During the course of litigation, Quiros identified seven promotions that he claims were denied him and given to others for discriminatory reasons.
However, despite being given the opportunity to supplement his pleadings, Quiros has identified only two of the employees promoted to the positions he sought.
Thus, Quiros has failed to establish the fourth element of the McDonnell Douglas test with respect to all but two promotions.
Furthermore, Quiros identifies one of these remaining two promotions, to the position of Supervisor - Adjustment Unit, as having occurred in 1990. See supra n. 3. Since Quiros filed his claim with the New York State Division of Human Rights ("NYSDHR") on February 10, 1993, more than 300 days after he was denied this promotion in 1990, this claim is time-barred. See 42 U.S.C. § 2000e-5(e)(1); see also Butts v. New York City Dept. of Hous. Preservation and Dev., 990 F.2d 1397, 1401 (2d Cir. 1993) (citations omitted). Moreover, Quiros has offered no reason why the Court should equitably toll the limitations period with respect to his claims. See Miller v. International Tel. & Tel. Corp., 755 F.2d 20, 24 (2d Cir.), cert. denied, 474 U.S. 851, 88 L. Ed. 2d 122, 106 S. Ct. 148 (1985); Ryan v. N.Y. State Thruway Authority, 889 F. Supp. 70, 78 (N.D.N.Y. 1995); Meckes v. Reynolds Metals Co., 604 F. Supp. 598, 605-606 (N.D. Ala. 1985) (citations omitted). No conduct of Ciba-Geigy is alleged to have delayed the filing of his claim with the NYSDHR. See Ryan, 889 F. Supp. at 78. Therefore, there is no basis for equitable tolling and the only remaining claim is the denial of promotion to Accountant in 1994.
With respect to this promotion, Quiros has failed to offer any evidence that he was qualified for the position of Accountant in the first place, or that the employee who received the promotion, Janet Wiseltier, was no more qualified or less qualified than he is. Thus, Quiros has not established a prima facie case of discrimination under McDonnell Douglas, and this claim must also be dismissed.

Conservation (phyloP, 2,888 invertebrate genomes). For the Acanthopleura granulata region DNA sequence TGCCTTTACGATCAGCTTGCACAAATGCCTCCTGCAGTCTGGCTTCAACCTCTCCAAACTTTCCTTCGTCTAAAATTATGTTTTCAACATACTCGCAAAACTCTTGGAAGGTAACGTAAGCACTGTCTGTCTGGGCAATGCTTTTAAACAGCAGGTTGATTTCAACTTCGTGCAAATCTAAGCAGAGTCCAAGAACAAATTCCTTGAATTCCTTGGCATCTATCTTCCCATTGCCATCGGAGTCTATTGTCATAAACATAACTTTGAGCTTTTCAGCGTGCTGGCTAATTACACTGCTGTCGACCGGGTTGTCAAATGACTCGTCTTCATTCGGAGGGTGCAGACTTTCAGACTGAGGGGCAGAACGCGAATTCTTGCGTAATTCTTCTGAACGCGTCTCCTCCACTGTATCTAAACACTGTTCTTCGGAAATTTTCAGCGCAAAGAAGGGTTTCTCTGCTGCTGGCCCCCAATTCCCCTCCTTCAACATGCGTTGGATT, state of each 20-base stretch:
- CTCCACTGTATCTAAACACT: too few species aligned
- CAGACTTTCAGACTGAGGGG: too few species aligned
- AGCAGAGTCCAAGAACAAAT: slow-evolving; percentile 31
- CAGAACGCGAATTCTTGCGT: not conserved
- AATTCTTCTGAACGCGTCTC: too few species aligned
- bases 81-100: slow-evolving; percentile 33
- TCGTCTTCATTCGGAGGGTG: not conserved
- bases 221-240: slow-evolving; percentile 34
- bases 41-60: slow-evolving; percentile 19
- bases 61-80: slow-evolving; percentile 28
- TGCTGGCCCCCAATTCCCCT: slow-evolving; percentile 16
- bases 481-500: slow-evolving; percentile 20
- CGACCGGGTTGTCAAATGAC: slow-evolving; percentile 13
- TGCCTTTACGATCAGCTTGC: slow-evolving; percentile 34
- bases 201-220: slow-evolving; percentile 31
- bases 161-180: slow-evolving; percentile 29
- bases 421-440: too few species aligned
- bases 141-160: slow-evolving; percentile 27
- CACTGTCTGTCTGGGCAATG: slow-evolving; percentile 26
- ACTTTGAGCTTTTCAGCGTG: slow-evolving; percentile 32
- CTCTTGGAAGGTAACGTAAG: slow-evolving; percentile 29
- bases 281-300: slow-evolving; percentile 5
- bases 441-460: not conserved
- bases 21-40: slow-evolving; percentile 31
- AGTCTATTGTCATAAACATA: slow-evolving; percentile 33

In any event, no rational jury could find that Quiros was not promoted because of discrimination. Ciba-Geigy has supplied sworn affidavits establishing that since 1988 Quiros was told repeatedly that he lacked communication skills and that his supervisor recommended that he take a class in communication skills, which Quiros failed to take. See Quiros Dep. at 88-89, 271, 341-45. In the face of these affidavits, Quiros has come forward with no evidence supporting an inference that these affidavits are false or that these comments were merely a pretext. See Hassan v. Auburn Univ., 833 F. Supp. 866 (M.D. Ala. 1993), aff'd, 15 F.3d 1097 (11th Cir. 1994). He merely argues only that he received very good performance evaluations overall during the course of his employment, see Plaintiff's Affidavit in Opposition to Defendant's Motion for Summary Judgment dated December 13, 1996 ("Pl.'s Aff."), Exh. B,
and makes conclusory allegations that he has been discriminated against because of his race and national origin. See Pl.'s Supp. Mem. at 2, 3, 8, 13-14. While the level of proof a plaintiff must present to establish a prima facie case of discrimination is low, it is not non-existent. See de la Cruz, 82 F.3d at 20 (citations omitted). Therefore, because Quiros has failed to offer any evidence that he had the basic skills necessary to perform the job of Accountant, see id., or that defendant's reason for failing to promote him is pretextual, this claim must be dismissed.
II. Disparate Pay
Quiros has presented the Court with Ciba-Geigy's payroll records from the relevant employment periods in question to support his claim that he and other minority employees have received disparate wages and wage increases compared to similarly-situated non-minority employees. See Pl.'s Mem. at 6-7. Although Quiros claims that these payroll records establish a discriminatory trend in that Caucasian employees received an average wage increase of 7.36% per raise, while minority employees only received an average increase of 2.76% per raise, the records before the Court do not support his claim. Indeed, they refute it.